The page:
The Crass reissues have come out very recently, and I know there was some contention about them from some of the old band members. Is that something that’s been resolved? I know Penny [Rimbaud, Crass’s original drummer] seems to be OK with them, but what about the other band members?
All we wanted to do was firstly, save the Crass material, which was on two-inch tape, from what used to be analog. So Penny Rimbaud and I went in and decided to put it all on digital. While he was sitting there, he realized he could tweak the sound so that it sounded better; so that we could get the sound we always wanted. When we used to record onto vinyl, because we were always short of money, we used to cram as much material as possible onto a 12-inch disc. Well, that meant that the actual grooves were so close together you couldn’t get a big bass sound. That’s why all the old Crass records sound tinny. I used to hate it, because we never sounded punk, particularly. So Penny said, “Would you mind if I sort of muck around with them?” and I said, “Go for it.” He sent me a sample. I was like, “Wow! At last! It sounds like we should’ve sounded.” So he said, “I’ll do the others, then, if that’s all right.” And I said, “Yeah, go for it.”
So he did it, and Gee Vaucher [the artist responsible for much of Crass’s original album and poster art] got excited about it and started mucking about, and started coming up with all this lovely artwork. We sent these samples to each member of Crass, and said, “If you want to contribute, feel free.”
…When we first put the stuff on CDs years ago, you lost half the artwork; it was so small, you couldn’t read it. With the new releases, you see everything; it sounds better; you’ve got additional artwork; so what’s the problem? We [original Crass members] had to have this meeting. During the meeting we had this fight. Blah, blah, blah…All we’re doing here is talking about our…record here. “You don’t like the color of the cover?” “No!” [So] I said, “All right then. Can we change it?” “No!” “Can we put out these re-releases like we’d like to?” “No!” “So can we put out the material, exactly like it used to be?” “No!” God almighty. I stormed out of the meeting, really p***ed off. Penny and Gee phoned me and said, “Guys, what should we do?” And I said, “Let’s just do it. I’ll just do [the old Crass songs] on tour. What great publicity.” So I will say–live, here and now–if I am taken to court, it was all my responsibility. I am to blame [laughs]…That’s also part of the reason that I’m doing this tour. It’s so that people remember Crass–and those great songs–for these lovely nights that we’re having; rather than this bull**** that’s going on about these re-releases.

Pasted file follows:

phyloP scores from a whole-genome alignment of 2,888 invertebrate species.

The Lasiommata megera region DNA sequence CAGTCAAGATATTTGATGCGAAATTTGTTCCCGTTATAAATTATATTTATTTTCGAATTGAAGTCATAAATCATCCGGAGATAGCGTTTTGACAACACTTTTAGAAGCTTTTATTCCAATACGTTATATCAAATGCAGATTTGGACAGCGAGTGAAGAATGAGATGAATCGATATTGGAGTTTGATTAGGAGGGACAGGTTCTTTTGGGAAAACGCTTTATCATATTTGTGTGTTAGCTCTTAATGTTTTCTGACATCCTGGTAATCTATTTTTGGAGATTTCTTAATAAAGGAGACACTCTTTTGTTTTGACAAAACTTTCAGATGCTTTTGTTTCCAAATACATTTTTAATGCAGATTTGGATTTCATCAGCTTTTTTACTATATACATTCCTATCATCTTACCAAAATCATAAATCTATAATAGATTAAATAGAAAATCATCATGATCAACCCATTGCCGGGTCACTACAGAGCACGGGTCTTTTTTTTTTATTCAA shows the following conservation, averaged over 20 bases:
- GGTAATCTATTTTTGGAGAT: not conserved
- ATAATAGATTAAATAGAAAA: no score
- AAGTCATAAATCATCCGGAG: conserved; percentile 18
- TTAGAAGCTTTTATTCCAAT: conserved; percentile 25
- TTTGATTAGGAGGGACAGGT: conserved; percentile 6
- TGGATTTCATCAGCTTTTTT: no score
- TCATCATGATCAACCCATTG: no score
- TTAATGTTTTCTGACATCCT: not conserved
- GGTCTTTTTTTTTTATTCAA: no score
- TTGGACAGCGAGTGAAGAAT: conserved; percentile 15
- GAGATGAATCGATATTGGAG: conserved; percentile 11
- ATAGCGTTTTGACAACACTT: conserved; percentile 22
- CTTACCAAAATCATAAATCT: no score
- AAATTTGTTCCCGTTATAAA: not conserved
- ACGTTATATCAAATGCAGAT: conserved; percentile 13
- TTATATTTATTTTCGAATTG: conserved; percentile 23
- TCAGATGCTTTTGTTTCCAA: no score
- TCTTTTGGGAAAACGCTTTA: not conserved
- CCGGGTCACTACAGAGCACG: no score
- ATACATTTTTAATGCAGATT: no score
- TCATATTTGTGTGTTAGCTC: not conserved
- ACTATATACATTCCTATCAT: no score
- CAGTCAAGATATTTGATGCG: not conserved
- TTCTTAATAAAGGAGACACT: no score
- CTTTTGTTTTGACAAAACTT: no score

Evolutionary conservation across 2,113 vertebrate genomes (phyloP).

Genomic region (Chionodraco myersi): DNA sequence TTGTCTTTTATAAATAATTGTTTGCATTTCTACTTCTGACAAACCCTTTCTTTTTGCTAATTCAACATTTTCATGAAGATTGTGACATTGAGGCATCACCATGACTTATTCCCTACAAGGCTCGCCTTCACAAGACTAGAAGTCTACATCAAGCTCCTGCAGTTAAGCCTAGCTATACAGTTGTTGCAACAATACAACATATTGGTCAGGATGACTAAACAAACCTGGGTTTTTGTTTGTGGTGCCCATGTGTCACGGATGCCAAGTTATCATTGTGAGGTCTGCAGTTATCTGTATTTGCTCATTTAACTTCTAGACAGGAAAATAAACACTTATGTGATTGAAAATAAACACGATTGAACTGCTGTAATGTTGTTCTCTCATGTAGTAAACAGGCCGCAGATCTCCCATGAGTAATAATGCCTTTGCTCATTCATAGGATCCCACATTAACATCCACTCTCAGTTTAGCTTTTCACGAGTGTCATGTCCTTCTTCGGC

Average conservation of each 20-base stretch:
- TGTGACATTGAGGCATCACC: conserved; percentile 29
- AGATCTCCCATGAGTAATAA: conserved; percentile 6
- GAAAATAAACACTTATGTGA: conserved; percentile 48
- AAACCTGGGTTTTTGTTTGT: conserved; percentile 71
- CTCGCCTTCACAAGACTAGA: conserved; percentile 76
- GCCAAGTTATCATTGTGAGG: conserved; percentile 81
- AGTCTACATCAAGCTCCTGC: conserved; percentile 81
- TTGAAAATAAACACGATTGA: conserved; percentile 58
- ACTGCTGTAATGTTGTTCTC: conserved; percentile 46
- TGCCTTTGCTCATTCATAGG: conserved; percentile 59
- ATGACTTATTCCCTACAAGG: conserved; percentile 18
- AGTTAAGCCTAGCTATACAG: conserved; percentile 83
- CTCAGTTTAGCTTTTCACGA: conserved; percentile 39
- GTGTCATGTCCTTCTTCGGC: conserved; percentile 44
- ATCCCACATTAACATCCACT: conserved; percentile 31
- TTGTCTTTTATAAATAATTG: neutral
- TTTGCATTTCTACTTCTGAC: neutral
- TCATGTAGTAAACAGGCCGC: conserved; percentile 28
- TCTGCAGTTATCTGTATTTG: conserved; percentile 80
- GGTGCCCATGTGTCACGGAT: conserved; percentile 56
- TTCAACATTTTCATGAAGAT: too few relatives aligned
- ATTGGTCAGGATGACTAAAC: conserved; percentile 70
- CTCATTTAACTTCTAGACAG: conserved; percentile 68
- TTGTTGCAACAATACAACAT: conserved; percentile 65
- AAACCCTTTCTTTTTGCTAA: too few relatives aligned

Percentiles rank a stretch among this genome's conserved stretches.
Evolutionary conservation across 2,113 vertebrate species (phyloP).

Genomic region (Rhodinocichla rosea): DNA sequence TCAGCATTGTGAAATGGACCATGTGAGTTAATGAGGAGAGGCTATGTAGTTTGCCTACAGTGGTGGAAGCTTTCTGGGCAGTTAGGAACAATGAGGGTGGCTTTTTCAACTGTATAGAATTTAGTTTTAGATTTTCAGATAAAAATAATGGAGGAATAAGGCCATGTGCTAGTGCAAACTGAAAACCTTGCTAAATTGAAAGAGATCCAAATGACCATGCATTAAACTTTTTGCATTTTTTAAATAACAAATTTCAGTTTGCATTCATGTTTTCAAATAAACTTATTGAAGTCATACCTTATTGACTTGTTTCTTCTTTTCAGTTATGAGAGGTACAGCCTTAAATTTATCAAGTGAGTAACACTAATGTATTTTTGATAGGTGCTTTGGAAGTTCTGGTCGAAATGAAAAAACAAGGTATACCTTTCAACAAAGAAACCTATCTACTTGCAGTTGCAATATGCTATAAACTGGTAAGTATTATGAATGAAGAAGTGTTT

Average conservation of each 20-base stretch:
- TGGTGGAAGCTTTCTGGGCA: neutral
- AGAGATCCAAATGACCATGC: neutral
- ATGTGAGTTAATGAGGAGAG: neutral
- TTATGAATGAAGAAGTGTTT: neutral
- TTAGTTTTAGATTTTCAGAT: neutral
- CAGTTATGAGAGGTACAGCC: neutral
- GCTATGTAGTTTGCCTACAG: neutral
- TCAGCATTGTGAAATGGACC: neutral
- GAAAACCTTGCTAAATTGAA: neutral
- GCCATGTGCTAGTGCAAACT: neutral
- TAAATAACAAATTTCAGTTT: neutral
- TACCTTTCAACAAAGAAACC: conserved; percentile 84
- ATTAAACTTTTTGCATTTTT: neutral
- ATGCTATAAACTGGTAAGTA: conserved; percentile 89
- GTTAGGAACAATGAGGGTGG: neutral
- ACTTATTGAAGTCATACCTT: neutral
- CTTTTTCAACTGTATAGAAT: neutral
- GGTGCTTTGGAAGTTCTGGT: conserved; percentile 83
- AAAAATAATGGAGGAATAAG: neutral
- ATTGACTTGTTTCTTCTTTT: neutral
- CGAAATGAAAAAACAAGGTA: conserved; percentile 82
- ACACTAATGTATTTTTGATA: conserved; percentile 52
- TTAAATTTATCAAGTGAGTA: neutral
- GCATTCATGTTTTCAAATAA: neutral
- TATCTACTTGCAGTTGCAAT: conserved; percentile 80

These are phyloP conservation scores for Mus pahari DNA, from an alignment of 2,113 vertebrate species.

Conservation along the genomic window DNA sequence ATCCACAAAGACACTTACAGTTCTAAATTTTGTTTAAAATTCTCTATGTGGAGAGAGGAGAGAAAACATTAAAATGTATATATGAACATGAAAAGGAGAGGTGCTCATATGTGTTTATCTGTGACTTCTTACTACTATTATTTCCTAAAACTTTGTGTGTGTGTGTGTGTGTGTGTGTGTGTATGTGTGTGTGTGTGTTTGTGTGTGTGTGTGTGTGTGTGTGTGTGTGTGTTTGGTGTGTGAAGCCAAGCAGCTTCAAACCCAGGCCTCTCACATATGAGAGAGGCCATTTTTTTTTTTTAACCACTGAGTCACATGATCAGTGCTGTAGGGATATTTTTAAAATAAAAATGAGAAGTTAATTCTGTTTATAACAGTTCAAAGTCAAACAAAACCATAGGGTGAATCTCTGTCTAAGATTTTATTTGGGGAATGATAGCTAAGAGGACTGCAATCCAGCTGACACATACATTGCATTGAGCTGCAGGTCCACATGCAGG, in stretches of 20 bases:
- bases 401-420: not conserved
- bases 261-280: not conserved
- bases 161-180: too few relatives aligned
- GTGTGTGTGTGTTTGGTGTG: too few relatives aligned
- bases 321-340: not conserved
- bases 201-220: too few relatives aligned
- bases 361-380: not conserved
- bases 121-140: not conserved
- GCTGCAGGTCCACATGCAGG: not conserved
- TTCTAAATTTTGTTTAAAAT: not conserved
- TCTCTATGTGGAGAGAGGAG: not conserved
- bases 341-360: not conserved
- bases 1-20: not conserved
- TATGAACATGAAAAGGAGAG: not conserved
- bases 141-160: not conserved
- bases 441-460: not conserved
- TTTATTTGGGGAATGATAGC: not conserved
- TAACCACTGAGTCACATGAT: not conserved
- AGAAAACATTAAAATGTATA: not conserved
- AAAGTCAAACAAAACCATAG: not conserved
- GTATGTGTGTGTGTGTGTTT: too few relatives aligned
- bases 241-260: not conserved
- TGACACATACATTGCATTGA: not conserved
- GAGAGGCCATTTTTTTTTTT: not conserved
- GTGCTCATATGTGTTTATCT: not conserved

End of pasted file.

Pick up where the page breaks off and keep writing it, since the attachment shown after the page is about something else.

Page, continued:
You seem to have a lot of pride in the original material. Aside from squabbles about the artwork and audio, do the dissenting members not share that pride?
I think the problem is: One of the things we discovered at these meetings was that there was a lot of history dating back before Crass; that some people didn’t like other people from way, way back. And that really, really upset me; because that means that all the time we was in Crass, there were these resentments under the surface. I decided, don’t get down about it. I thought…You know what? I’m going to go and perform these songs. And I’m going to perform them the best I can. And I’m going to put my body and soul into it, because in a funny way, Crass songs don’t belong to Crass no more. They belong to the people. And when those people sing along every night, I think, “Yeah…sing your hearts out, because they’re yours now.”
[An unedited, unexpurgated version of this interview will appear soon at the SunBreak.com; stay tuned for a forthcoming link.]